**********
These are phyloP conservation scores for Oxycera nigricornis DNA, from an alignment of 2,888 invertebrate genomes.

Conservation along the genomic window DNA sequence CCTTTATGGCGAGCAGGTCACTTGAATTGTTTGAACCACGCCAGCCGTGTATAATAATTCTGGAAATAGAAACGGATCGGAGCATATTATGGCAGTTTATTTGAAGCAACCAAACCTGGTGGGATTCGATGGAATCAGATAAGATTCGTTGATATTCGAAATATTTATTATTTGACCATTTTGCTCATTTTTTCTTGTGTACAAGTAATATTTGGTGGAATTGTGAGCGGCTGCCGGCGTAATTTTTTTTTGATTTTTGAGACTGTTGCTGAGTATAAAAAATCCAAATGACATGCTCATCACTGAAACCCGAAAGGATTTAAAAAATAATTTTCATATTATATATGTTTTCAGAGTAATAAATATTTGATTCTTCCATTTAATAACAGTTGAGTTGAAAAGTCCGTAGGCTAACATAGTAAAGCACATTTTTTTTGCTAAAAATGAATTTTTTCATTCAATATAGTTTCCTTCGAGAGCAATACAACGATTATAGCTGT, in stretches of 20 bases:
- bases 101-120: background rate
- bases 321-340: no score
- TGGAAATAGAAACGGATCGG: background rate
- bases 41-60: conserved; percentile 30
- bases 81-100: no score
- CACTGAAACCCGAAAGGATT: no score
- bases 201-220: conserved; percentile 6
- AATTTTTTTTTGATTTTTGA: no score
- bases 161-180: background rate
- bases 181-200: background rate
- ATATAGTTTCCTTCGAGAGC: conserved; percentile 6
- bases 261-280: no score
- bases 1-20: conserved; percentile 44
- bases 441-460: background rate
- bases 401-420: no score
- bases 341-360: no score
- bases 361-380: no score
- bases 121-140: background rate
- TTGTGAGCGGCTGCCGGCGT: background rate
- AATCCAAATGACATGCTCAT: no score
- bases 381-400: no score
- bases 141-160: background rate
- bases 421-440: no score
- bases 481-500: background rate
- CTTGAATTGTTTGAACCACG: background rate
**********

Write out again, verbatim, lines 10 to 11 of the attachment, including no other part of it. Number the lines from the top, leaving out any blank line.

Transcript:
- AATTTTTTTTTGATTTTTGA: no score
- bases 161-180: background rate